Patricia Chester, a second grade teacher at Lincoln Elementary, will soon be closing her books on a long education career.
It started as a student growing up in Baker, graduating from the high school in 1975, going to college in Bozeman to be a teacher.
She started her career in Wibaux where she taught for two years before getting married and moving back to her hometown.
After a couple of years as a substitute teacher, she was hired by the school district as a fifth grade teacher in 1985. But a short time later she switched to second grade.
For Chester, there always has been an interest in the second grade. “I always wanted it to be second grade. I enjoy the younger kids – I like all the kids, but I really enjoy watching them learn to read and to learn and gain skills they will need for life,” she explained.
“They are just so innocent.... and it is fun to watch them. All the grades are fun, but I especially enjoy the younger.”
Second grade was also a time when she was able to watch the students go through a transformation. “By the end of the year they would start being more independent,” she said.
The pandemic brought changes to how the children were taught, she said. She said that she got tired of working through the computers. “It was more enjoyable interacting with the kids in person. I feel we were more productive in person,” she said.
Still she was glad to be able to use the computers and the technology now in the schools to at least keep teaching. “If this had happened when I was in school (in the 1970s) or when I started, we probably would have stopped teaching. So we were lucky to have that system,” she said.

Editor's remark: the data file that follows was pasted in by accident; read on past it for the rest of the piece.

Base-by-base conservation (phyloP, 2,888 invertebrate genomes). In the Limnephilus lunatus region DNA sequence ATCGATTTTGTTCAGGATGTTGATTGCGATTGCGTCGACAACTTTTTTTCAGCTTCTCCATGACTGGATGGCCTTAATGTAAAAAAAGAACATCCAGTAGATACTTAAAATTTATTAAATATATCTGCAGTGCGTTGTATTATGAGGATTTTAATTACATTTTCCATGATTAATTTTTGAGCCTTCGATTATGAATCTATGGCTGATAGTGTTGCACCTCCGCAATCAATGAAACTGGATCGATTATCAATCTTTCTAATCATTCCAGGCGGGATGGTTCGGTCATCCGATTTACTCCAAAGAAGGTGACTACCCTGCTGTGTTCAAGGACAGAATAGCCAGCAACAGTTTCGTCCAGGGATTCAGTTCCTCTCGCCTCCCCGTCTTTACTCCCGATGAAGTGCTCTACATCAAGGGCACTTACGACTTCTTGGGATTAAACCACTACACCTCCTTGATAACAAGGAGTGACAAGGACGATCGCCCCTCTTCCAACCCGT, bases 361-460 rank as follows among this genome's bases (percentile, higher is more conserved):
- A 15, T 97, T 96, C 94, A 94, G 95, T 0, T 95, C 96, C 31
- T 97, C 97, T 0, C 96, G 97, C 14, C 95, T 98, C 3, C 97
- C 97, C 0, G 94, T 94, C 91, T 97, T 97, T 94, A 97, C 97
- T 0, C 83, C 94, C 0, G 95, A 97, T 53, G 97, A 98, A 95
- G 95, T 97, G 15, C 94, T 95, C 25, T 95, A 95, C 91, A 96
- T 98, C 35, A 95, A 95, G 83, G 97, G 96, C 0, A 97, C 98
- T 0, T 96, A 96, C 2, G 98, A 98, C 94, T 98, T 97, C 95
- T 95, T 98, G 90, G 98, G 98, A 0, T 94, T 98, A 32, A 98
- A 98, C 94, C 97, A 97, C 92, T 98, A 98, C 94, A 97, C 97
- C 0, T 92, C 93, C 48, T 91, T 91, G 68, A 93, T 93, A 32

The technology has been one of the biggest changes that she has seen over the years. She recalled when they had to check out movies from the state and know how to thread them through the movie projectors. She also remembered the slide shows and the filmstrips which used to be shown in classes. She has seen VCRs come and go.
Now, she has seen mimeographs give way to copy machines... and the internet have a dramatic impact on education, especially in small schools.
Now, the students and the teachers can use videos from the internet to help in class and the students can also get some additional assistance online, but one transition she really remembers was from back when she was starting and had her library endorsement. A librarian she talked to came back from a conference where an early computer was demonstrating how it could be used in libraries.
She was stunned how much it would change libraries, Chester recalled. And it did, she added.
Still, Chester admits it was about time to retire and devote more time to her husband Richard and their family, most living in Montana.
She also plans to spend more time doing hardanger embroidery. It is a form of embroidery where white thread is used on white linen or cloth which is also called whitework embroidery.
Chester still has a few more days before her last day of school (May 27) and then cleaning up the classroom.
But one thing she will be able to take with her are the memories and recalling that she has seen and taught the children of the children she had taught years before come through her classes.